Autistic individuals often learn that they must behave in a certain way that fits in with societal demands. Due to this pressure, they may engage in a strategy called “masking” or “camouflaging”. This refers to when an autistic individual hides behaviors related to ASD in social situations to avoid negative responses from others. Masking can include forcing oneself to make eye contact even when it makes one uncomfortable, changing the volume of one’s voice, using rehearsed phrases or jokes, and mimicking others’ facial expressions and gestures (Green et al., 2019). The act of masking can be exhausting, as well as harmful to one’s self-image. It may encourage an idea within a person that there is something wrong with who they naturally are. Research suggests the autistic women may engage in masking more often than autistic men (Green et al., 2019). This is perhaps due to increased societal pressure and expectations for women to act in a certain way. This masking can result in increased stress and depression (Green et al., 2019). It may also lead to autistic women not being diagnosed with ASD due to their perceived “social competency”. This limits an autistic woman’s ability to receive support and services that they need, which can further worsen mental health outcomes. Research suggests that autistic woman may experience higher rates of mental health disorders that are classified as “internalizing” such as depression, anxiety, and eating disorders (Green et al., 2019). It is possible that the intense social pressure that autistic women face that may lead them to mask, as well as the increased likelihood that they will receive a later in life diagnosis can contribute to the development an maintenance of these disorders.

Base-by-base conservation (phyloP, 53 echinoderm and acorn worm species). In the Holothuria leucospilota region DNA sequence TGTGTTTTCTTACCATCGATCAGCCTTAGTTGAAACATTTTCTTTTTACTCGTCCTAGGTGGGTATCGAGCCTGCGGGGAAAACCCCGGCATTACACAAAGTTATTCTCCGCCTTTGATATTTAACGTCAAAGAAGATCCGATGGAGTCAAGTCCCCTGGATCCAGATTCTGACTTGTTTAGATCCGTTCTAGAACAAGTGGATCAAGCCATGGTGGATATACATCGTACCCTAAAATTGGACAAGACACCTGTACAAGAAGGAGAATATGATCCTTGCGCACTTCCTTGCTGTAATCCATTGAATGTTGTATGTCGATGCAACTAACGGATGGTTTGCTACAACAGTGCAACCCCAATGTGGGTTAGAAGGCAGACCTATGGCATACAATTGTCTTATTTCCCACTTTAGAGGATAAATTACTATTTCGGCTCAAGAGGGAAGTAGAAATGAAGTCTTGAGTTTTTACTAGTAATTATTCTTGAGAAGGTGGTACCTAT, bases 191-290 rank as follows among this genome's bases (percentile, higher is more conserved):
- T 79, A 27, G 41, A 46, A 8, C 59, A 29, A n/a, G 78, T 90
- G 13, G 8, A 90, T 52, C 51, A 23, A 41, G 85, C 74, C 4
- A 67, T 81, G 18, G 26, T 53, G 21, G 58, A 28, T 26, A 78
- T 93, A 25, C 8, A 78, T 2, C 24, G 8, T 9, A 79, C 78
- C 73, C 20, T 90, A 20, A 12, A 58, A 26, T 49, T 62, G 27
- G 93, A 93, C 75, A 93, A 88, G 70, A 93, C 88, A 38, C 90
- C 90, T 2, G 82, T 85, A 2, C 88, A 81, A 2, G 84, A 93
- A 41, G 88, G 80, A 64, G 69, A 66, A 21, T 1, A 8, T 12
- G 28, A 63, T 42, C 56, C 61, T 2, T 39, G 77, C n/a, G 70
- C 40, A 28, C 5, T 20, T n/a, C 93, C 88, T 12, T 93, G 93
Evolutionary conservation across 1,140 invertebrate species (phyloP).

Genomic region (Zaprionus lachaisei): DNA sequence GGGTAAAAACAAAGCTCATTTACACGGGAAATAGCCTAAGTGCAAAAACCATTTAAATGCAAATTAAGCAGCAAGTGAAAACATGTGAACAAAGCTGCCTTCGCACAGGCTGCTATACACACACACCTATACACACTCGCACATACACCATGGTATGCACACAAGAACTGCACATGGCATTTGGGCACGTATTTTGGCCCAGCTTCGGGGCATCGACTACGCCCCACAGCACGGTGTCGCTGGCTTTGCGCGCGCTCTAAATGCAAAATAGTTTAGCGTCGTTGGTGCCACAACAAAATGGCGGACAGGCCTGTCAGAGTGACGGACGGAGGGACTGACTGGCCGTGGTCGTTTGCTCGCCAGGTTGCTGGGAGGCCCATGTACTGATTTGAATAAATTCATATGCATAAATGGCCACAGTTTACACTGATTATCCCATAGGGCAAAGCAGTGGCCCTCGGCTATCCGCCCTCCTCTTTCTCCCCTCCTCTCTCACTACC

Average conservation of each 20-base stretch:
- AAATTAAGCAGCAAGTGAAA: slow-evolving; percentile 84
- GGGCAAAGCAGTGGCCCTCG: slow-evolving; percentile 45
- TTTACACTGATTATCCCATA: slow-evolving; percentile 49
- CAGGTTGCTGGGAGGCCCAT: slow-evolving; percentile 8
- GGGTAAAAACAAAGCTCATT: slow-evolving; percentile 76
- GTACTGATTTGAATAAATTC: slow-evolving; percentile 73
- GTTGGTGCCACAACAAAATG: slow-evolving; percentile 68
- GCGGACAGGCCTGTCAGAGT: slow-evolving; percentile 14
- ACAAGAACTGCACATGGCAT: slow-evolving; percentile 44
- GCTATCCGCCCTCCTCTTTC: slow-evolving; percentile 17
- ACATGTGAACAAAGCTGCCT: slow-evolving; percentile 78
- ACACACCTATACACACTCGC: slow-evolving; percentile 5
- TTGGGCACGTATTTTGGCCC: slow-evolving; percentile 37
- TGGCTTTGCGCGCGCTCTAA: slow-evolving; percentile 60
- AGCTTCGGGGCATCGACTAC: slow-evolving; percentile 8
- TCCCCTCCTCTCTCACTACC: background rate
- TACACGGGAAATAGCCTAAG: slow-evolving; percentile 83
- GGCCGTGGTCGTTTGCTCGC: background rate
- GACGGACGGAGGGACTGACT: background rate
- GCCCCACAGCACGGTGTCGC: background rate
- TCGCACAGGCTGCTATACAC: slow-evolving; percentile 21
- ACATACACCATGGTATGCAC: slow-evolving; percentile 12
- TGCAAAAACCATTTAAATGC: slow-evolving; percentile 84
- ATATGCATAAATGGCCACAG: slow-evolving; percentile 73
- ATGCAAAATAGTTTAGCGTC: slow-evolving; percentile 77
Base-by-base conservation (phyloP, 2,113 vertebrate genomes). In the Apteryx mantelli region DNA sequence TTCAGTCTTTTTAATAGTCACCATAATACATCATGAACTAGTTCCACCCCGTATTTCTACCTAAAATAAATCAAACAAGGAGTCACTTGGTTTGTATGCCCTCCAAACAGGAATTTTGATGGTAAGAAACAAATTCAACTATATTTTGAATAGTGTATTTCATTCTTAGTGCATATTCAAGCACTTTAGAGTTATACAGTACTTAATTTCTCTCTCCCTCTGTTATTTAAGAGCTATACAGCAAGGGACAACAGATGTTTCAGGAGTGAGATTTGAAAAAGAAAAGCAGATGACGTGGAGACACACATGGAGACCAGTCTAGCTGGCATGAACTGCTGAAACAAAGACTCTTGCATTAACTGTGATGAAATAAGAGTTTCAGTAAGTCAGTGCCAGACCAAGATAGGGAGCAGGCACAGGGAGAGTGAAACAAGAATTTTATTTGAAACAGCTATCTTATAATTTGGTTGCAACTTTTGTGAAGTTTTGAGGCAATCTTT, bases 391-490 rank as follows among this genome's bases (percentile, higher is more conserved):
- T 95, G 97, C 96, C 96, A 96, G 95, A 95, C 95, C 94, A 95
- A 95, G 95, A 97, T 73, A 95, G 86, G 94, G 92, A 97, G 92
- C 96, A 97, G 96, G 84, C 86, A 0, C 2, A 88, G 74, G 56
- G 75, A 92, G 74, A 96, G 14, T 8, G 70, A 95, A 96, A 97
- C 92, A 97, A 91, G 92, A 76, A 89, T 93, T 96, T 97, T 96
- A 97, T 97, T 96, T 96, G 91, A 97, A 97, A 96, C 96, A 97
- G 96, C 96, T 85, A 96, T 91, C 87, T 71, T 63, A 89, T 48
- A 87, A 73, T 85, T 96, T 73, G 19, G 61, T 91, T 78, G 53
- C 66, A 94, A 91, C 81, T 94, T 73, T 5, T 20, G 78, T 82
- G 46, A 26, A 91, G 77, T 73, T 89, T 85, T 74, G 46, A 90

Obtaining a diagnosis of ASD can be a difficult journey for many autistic women. However, it is likely a worthwhile undertaking. Receiving a diagnosis of ASD may improve one’s self-view and promote a sense of belonging (Green et al., 2019). People can experience an intense with a diagnosis of ASD. With it, there is an explanation to the way one views and interacts with the world. It can help others in that person’s life better understand their experience. It can also lead to one getting the support and services they need. Being able to connect with other autistic individuals can show a person that they are not alone in their experience. This may be especially relevant for autistic women, who may relate to each other’s experiences with diagnosis and societal expectations. Receiving a diagnosis may lead to an autistic woman seeking therapy. In therapy, it is important for to receive treatment that is validating of one’s experience as an autistic woman and is in line with one’s goals and values. Special care should be taken not to encourage the masking of autistic behaviors. Instead, therapy can focus on self-acceptance, developing self-esteem, and encouraging the skills and interests of the individual. For example, if one’s goal is to increase communication with others, therapy may look like incorporating one’s strengths and learning skills to make socializing with others easier.

In conclusion, receiving and navigating a diagnosis of ASD can be difficult for autistic women. With masking of ASD behaviors being especially common in autistic women, they may receive a diagnosis much later in life. This can mean years of not receiving the support and services they need and feeling intensely misunderstood. This may result in more significant mental health concerns. Finding support in a diagnosis, interaction with other autistic individuals, and therapy may improve mental health outcomes.

Written by Katelyn Talbot, M.A.